In this first semester of having all three kids in school, I’m going out on a limb and taking a class called Abstraction at the Arts Center in my little college town. It will involve drawing and painting with various media, all under the tent of “abstract,” which due to it’s nature is hard for me to wrap my head around. And the very reason it’s good for me.
Abstraction: the act of considering something as a general quality or characteristic, apart from concrete realities, specific objects, or actual instances. (dictionary.com)
Apart from concrete realities. That does not describe me. I like a plan, I’m a habitual eater (veggies and hummus, apples and peanut butter EVERY DAY for lunch), I organize my closet based on color and length of sleeve.
I could use a little abstraction in my life.
In our first class this week we did a drawing exercise. An abstract one, technically. But it had all sorts of rules: look only at the model, don’t look at the paper, and don’t pick up your pen. Did I mention I’ve never taken a drawing or painting class? Ever. I participated in art class in elementary through junior high, but I was almost always the last to begin and rarely finished, due to an intense need to get it right. Getting it right was about following the rules, yes, but also about deciding on the very best art I could make. What should I do? Perfectionism spurred by fear and a love of beauty. I wanted to make something beautiful. I wanted to do my art well.
Writing used to be the same for me. I hesitated to begin an essay or a story, because I wanted to get it right. Wanted to write the whole thing, start to finish, nearly perfectly the first time. I hated editing. I’d rather think and think before I penned a single word than have to re-think a section. Which never worked. I’ve gotten much better at just starting and letting it go where it goes. Sometimes I begin with the beginning, sometimes the middle, and occasionally the end. Then I work around what’s there, often scrapping the first lines I wrote altogether. I’ve gotten better at the do-over, which is good since it’s inevitable. Better to embrace imperfection and jump right in.
Here’s the funny thing: I love abstract art. Much more than literal depictions of country scenes or sitting portraits. I like the lack of rules, the expansive room for interpretation, or no interpretation at all other than a feeling. One that is subjective. I like color and shape and how a combo of them can make me happy or sad or really calm. How an abstract piece in my house can set a mood without necessarily meaning to. I like that I can like it, without any deep artistic reasoning other than my personal preference. There’s all kinds of freedom in that.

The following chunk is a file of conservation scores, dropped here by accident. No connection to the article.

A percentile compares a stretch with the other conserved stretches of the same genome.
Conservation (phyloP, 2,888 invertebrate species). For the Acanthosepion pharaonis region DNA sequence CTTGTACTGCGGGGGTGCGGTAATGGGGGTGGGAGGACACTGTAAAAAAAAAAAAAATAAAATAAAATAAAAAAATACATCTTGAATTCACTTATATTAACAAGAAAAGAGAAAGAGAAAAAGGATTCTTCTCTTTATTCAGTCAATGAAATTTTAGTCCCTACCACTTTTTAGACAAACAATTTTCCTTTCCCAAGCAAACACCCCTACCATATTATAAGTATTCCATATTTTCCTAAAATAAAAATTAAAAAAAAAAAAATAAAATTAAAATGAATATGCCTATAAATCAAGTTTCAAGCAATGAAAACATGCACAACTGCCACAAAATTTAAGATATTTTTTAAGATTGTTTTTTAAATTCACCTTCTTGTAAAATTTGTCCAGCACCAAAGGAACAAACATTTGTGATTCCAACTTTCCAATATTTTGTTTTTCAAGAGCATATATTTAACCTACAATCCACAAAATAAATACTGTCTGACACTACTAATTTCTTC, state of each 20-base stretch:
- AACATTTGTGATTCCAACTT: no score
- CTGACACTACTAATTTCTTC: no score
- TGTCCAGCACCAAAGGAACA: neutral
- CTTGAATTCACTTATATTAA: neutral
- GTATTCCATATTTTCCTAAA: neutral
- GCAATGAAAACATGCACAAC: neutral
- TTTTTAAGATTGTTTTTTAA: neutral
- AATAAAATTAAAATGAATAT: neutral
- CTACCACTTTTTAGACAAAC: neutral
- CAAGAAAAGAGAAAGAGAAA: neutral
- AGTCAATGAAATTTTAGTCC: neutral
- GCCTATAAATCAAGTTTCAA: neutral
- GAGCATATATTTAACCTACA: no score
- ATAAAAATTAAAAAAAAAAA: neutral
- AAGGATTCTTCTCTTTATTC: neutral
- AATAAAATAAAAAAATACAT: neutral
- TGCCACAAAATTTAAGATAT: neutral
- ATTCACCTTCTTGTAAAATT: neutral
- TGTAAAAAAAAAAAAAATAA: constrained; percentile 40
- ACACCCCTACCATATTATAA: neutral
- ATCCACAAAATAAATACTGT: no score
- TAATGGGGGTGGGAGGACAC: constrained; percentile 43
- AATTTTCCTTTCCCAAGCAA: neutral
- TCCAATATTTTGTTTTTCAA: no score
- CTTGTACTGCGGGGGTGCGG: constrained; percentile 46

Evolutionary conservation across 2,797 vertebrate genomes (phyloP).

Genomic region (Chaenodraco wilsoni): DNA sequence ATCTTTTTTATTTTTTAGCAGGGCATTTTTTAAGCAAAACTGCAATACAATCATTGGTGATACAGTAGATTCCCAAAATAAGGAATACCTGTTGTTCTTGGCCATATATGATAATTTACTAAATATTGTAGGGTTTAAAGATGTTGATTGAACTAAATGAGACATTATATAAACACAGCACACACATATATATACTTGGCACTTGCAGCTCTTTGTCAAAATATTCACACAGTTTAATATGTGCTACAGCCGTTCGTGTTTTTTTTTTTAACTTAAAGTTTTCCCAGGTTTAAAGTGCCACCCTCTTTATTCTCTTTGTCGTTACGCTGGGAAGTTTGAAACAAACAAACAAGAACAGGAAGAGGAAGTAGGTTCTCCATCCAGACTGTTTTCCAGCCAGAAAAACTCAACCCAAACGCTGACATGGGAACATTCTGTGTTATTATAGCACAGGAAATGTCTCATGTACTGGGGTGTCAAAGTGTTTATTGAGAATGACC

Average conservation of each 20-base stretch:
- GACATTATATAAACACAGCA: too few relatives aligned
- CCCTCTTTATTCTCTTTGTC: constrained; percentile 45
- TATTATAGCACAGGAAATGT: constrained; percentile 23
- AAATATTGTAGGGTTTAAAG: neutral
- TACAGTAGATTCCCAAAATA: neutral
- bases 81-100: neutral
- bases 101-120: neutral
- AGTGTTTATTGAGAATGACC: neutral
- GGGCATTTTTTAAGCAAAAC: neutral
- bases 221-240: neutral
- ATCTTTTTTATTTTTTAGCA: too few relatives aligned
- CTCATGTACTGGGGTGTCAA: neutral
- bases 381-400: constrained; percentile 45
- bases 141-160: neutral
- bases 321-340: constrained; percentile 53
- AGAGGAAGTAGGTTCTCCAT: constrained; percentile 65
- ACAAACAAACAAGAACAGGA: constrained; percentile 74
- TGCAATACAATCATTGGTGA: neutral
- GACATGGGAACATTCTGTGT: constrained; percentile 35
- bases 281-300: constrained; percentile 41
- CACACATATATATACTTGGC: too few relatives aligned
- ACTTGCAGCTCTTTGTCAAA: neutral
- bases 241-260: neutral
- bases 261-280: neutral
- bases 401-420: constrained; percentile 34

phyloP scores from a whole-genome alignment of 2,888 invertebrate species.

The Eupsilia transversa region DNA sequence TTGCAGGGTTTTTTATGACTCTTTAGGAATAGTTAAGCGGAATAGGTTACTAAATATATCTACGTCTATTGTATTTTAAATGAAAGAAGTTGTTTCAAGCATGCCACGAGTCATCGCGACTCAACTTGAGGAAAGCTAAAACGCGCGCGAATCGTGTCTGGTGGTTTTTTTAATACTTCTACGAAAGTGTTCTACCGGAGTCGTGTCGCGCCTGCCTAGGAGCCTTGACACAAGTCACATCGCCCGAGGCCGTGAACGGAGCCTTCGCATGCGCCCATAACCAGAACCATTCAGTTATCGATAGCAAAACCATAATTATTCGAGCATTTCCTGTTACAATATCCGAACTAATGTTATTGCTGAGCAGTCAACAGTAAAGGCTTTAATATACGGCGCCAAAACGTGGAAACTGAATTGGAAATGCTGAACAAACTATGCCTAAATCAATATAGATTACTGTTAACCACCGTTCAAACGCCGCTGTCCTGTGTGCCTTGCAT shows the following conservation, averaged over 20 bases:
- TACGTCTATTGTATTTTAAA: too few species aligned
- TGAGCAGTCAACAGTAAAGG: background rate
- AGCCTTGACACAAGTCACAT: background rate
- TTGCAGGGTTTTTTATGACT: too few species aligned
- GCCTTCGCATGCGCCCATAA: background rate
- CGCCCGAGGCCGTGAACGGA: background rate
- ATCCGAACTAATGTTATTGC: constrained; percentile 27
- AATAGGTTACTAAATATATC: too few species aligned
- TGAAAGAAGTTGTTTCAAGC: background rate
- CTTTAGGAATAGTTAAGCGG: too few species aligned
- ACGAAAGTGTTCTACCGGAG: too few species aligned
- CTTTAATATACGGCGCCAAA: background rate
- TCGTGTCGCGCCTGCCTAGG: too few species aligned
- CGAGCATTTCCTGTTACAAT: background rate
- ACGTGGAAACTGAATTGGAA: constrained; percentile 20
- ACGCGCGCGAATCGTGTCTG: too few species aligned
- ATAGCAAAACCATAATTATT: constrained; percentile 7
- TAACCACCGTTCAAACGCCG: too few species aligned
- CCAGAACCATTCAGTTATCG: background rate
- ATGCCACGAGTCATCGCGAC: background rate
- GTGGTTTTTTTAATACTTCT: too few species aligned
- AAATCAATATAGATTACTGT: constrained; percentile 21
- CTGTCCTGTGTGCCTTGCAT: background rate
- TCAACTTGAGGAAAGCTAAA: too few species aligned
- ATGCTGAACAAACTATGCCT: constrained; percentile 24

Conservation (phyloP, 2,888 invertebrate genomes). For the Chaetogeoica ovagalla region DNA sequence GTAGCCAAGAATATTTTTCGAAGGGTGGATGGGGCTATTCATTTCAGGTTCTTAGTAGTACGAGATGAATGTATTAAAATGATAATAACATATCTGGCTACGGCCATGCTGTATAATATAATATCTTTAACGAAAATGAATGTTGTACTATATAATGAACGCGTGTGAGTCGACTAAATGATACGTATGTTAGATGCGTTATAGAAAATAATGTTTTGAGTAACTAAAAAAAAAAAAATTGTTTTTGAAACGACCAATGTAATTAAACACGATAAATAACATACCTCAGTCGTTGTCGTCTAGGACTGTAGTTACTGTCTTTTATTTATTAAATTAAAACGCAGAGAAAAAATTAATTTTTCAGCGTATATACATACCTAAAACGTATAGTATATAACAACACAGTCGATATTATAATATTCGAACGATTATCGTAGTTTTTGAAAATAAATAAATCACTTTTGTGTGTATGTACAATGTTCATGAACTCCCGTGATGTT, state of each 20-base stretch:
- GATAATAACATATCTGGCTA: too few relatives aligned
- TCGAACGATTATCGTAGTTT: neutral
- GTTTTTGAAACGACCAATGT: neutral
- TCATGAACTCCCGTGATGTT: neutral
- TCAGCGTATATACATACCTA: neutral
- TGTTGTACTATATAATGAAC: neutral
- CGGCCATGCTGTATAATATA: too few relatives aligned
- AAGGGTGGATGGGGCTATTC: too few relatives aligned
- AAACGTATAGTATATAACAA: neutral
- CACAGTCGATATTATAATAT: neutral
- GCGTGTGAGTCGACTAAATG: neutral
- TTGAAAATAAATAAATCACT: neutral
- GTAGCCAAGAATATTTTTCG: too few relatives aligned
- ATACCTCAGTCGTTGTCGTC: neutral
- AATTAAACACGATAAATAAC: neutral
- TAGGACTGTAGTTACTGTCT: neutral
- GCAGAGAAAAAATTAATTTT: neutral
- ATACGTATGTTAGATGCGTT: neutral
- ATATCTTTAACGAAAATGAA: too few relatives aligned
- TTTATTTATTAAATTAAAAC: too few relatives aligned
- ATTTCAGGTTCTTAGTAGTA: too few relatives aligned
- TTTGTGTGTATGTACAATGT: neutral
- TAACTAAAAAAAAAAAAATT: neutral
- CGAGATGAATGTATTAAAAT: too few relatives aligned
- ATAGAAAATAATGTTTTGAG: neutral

During that drawing exercise from my first class, I failed miserably. Broke all the rules in my desire to make my depiction look good. My teacher made sure I looked only at her for the next pose. It was almost more than I could handle. Knowing I was drawing all kinds of ridiculousness on my paper, wondering if I was putting her eyes near her knees, or if I was “supposed” to include eyes at all. I was lost in the mix of no-rules-but-lots-of-rules situation and felt like an idiot. I was doing it exactly wrong. In every way.
At the end of class my teacher said the most important thing was to avoid being overly critical of ourselves. So I also broke the most important rule. Because I thought I sucked. I needed to let my ridiculous picture be ok with me. The point was not to make something beautiful, but to see the model, to let our style emerge, and for me, to give myself the freedom to let my image look however it looked. To be abstract.
We’ll see how I do in my class. It’s hard to say at this point, but I’m hopeful. That I’ll be able to jump off the cliff from concrete into abstraction and dive deep, arms flailing and feeling fine about it all. Or terrified, but letting it happen anyway. And at the very least, I can hope to earn the title “most improved.”
One Reply to “Jumping In”
I am thrilled you are taking this class, Jenea. You do have the gift of the eye of a visual artist as well as a writer. I’ve seen it. Because of that you probably tend to see too easily things that “aren’t right”. Aren’t perfectly plumb. That can be a problem if you want it all orderly and straight. But, if what you are creating isn’t supposed to be straight and at the “right” angle, then it’s okay if you go with it. Put some curve into those lines, give it a moving rhythm, a flow. Let your arm move in wide arcs. Try different amounts of control of the line, of your arm. You’re going to enjoy this.